No, it’s not a cinematic landmark in the way the 1933 film was. It’s probably not going to win any awards, other than the expected nods for special effects, and at 3 hours and 7 minutes run time, it does feel a bit overstuffed. But never dull. From start to finish this “Kong” is pure, undiluted entertainment.

True, there’s a lot of setup before moviedom’s “tallest, darkest leading man” makes his first appearance. Yet somehow the film doesn’t flag—at least, it didn’t for me. Jackson takes his time laying out the Depression-era backdrop of 1930s New York, where pretty, plucky vaudeville actress Ann Darrow (Naomi Watts) finds herself out of work, food, money, and prospects. As fate would have it, Ann runs into the equally desperate Carl Denham (Jack Black), a movie director/producer who’s short a leading lady and frantically trying to outrun his investors before they pull the plug on his current film. He persuades Ann to sign on, and before long they’re on board a dingy tub bound for the distant, uncharted Skull Island, along with the rest of Denham’s cast and crew. Playwright and part-time screenwriter Jack Driscoll (Adrien Brody), against his will, also comes along for the ride; before long, he and Ann, framed against the light of a rosy sunset, are performing an excellent dry run for “Titanic.”

The romantic interlude proves brief, however, as Jackson adeptly builds an atmosphere of mounting dread, using some of the oldest tricks in the book—shrouds of fog, forbidding coastlines, and enigmatic comments by squinting, weatherbeaten old sailors. Once our adventurers land, it’s one can-you-top-this thrill ride after another, as they find themselves attacked by everything from snarling zombie-like natives to rampaging dinosaurs and squirm-inducing giant slugs, and, of course, the King himself. The natives capture Ann and offer her up to the big fella, who takes a fancy to her and, in the movie’s showiest sequence, fights off another pack of even toothier dinosaurs to protect her. Needless to say, after all this labor he’s pretty PO’d when Driscoll (who’s got to be the most intrepid playwright ever) manages to whisk her away. He pursues them furiously to the shore, unaware that a trap’s been sprung by the ever-opportunistic Denham. Add several caseloads of chloroform, a ship’s hold that must be bigger than it looks, a carefully elided voyage back to New York, and, well, the rest is history.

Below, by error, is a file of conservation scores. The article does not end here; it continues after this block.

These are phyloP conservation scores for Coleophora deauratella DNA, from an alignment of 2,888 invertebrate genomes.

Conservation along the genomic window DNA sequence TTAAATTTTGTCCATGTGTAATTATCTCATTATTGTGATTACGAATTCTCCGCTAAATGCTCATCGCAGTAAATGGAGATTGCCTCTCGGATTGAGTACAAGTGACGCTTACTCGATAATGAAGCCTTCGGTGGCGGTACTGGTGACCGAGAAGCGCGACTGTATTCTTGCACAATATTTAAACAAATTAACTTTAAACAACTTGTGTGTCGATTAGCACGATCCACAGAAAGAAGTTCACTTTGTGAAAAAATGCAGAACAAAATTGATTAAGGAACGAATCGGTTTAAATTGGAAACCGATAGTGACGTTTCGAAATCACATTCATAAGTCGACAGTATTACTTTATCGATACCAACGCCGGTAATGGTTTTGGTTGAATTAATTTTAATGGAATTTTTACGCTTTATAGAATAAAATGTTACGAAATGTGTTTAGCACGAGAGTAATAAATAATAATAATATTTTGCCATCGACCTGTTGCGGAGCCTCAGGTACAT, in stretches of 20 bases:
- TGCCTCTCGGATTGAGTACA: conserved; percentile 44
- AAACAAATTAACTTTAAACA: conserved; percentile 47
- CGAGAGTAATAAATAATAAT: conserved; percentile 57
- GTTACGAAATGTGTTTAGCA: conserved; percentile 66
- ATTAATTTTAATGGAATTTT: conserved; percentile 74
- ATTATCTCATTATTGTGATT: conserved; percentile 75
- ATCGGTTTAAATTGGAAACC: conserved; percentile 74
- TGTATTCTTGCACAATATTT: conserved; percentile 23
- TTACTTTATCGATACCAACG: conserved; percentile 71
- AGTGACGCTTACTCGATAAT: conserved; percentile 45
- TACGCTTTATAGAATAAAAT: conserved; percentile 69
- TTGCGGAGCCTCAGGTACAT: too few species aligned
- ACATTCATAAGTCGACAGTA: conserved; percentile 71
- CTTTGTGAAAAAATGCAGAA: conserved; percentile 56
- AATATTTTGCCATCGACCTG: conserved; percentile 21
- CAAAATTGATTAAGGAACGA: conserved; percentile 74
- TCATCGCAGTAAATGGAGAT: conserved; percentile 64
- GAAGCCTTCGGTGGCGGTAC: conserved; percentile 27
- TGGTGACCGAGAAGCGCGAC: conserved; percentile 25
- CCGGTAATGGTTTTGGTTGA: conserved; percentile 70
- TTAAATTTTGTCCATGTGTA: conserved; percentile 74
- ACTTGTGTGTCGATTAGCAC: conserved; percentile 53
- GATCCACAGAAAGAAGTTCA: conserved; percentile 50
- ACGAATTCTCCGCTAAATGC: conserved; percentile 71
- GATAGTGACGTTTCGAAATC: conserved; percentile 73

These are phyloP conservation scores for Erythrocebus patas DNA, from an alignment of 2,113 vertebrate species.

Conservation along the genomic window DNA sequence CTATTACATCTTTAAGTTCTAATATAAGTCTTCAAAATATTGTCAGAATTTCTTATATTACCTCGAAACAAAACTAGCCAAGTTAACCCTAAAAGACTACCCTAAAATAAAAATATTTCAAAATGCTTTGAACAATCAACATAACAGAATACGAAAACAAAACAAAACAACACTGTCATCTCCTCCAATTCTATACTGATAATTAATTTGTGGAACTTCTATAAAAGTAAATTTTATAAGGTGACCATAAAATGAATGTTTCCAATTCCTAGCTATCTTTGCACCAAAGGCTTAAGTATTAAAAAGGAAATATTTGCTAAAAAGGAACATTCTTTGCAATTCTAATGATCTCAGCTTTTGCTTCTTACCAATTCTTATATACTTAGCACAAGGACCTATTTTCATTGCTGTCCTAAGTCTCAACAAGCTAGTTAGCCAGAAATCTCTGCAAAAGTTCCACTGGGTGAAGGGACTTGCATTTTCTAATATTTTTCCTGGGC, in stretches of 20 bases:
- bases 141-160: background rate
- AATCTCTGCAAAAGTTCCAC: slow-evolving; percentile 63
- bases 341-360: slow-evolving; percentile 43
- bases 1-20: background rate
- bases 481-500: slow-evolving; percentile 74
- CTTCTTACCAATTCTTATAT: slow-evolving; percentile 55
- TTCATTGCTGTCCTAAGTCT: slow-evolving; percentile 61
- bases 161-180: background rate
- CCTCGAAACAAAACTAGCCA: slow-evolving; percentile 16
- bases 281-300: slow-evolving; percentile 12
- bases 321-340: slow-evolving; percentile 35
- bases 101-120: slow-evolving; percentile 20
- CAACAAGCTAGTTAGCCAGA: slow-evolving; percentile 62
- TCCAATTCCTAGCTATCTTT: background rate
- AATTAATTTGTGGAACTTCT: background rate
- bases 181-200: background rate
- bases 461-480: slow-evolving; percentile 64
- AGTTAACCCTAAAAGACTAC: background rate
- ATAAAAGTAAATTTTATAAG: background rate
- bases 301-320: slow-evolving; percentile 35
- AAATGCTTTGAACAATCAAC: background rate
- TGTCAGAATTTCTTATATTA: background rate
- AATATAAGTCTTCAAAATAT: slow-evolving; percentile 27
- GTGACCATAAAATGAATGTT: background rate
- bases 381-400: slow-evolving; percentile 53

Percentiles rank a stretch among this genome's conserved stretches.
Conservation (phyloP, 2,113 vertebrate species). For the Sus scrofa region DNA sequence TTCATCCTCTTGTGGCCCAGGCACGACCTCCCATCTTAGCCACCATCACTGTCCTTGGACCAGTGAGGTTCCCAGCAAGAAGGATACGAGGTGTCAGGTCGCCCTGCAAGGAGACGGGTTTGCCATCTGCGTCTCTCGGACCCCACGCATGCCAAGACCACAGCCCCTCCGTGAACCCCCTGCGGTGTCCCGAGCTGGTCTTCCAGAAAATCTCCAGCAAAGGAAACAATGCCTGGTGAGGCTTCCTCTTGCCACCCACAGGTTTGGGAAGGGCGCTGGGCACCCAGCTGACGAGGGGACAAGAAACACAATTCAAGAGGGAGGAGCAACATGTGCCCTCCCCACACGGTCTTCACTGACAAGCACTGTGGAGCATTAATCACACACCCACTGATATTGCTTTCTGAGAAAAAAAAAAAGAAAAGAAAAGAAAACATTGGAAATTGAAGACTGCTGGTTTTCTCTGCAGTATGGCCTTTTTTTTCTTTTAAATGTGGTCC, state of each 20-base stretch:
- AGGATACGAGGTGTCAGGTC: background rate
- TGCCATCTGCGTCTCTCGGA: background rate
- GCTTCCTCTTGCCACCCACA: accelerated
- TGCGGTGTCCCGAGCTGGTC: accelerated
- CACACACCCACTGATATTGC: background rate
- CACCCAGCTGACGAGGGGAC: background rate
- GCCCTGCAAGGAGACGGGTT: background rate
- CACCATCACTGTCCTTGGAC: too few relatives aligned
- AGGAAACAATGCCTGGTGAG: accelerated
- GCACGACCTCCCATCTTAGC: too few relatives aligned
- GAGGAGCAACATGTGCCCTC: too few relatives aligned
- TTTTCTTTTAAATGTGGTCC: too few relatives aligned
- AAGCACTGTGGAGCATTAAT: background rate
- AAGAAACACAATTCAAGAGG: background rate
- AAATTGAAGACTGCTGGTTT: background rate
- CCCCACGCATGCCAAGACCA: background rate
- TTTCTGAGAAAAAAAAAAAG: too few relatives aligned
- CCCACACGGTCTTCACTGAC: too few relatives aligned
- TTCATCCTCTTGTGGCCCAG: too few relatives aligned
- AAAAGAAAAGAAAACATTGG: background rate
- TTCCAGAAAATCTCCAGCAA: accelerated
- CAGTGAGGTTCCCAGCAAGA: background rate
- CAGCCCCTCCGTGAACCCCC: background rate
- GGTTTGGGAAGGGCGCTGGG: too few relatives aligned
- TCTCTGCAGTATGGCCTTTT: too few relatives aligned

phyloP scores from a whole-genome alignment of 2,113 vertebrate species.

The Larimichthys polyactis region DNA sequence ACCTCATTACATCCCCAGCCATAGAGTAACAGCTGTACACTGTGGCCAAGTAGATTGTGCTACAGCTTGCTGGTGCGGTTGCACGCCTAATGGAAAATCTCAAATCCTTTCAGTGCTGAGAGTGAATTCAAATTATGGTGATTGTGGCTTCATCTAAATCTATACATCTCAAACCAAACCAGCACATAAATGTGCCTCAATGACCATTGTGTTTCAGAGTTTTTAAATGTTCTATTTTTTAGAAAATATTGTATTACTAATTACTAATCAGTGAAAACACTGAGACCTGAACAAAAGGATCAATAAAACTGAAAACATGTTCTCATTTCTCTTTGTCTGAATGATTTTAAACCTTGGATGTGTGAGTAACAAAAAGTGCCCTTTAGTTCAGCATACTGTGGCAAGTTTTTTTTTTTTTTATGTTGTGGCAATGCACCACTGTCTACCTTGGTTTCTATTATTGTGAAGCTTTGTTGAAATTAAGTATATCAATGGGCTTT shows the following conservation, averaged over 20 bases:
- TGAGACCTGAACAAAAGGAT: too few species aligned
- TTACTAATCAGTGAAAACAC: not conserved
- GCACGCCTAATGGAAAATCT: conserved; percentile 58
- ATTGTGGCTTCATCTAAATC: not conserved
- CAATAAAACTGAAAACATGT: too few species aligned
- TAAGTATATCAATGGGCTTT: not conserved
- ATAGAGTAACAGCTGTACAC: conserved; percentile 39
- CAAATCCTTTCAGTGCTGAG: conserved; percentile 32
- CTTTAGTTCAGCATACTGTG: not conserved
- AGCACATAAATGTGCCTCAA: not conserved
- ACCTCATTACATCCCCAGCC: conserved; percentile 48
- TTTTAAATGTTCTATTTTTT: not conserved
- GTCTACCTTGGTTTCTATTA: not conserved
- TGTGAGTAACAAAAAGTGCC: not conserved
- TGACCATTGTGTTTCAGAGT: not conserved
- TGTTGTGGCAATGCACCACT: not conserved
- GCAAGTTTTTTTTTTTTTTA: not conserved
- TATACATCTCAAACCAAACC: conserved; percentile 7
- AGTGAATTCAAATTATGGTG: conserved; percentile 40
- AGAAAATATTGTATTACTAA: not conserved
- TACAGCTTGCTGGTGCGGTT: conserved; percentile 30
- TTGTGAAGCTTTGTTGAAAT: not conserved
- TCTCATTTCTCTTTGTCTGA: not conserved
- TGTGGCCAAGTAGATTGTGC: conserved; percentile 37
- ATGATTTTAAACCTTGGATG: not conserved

But this isn’t your granddad’s Kong—the major difference being the central girl-gorilla relationship. In this version, Ann progresses rapidly from Kong’s screaming captive to his kindred spirit, as she entertains him with vaudeville tricks and teaches him the word “beautiful.” (And no, she’s not talking about herself.) Their bond, however, remains strictly platonic, the filmmakers having chosen wisely to remove all the racy (and subliminally racist) sexual undertones of the 1933 film. Some of the racial subtext inevitably remains, but only to the extent that the original Kong myth—the capture of the savage “other,” his pursuit of a blonde, his running amok in the heart of “civilization,” and his eventual defeat by technology—plays off the archetypal fears and fantasies of western imperialism. Jackson et al. seem to want to address this particular aspect of the narrative by interposing a recurring reference to “Heart of Darkness,” but exactly where they’re trying to go with it is never made clear.

Far more successful as an answer to the imperialist romance is the film’s effort to humanize Kong and his attachment to Ann. The CGI Kong is a stupendous creation, which puts to shame everything in “Chronicles of Narnia,” “Harry Potter,” and “Star Wars” combined. But the soul behind those amazingly expressive eyes comes from a live actor. The Academy really ought to create an Oscar to give Andy Serkis (who also plays the ship’s cook): if you thought his work as Gollum in “Lord of the Rings” was impressive, try imagining how he channeled the behavior and movements of a 25-foot gorilla while interacting with Naomi Watts. Though their relationship sometimes verges on the treacly, especially when they meet again in New York, both actors succeed in conveying a convincing connection between these two lonely souls. It makes Kong’s final fall poignant rather than iconic, an effect heightened by the fact that even the “eighth wonder of the world,” properly scaled, is dwarfed by the New York skyline. (For more discussion on this subject, see this thoughtful observation on the total defiance of scaling in the original KK.)

Next to these two, the rest of the cast gamely play a collective second fiddle. Jack Black does surprisingly well as the unscrupulous Denham, channeling his trademark manic intensity into the shameless single-mindedness of a director determined to make his film at any cost. One can’t help wonder if Team Jackson wasn’t poking gentle fun at their own leader’s fanatical devotion to this project, especially since the whole movie seems to be operating at some level as one long in-joke about the business of making movies. (There’s a funny bit near the end where Kong pauses in wreaking havoc to pick up every passing blonde he sees, inspect her, and then toss her away upon discovering she isn’t Ann; I wanted to make a silly crack about the disposability of blondes in Hollywood.) The fact that Jackson pulls out all the stops to entertain us only underlines the fact that “King Kong” is, in a sense, a story about what society is willing to pay for its entertainment.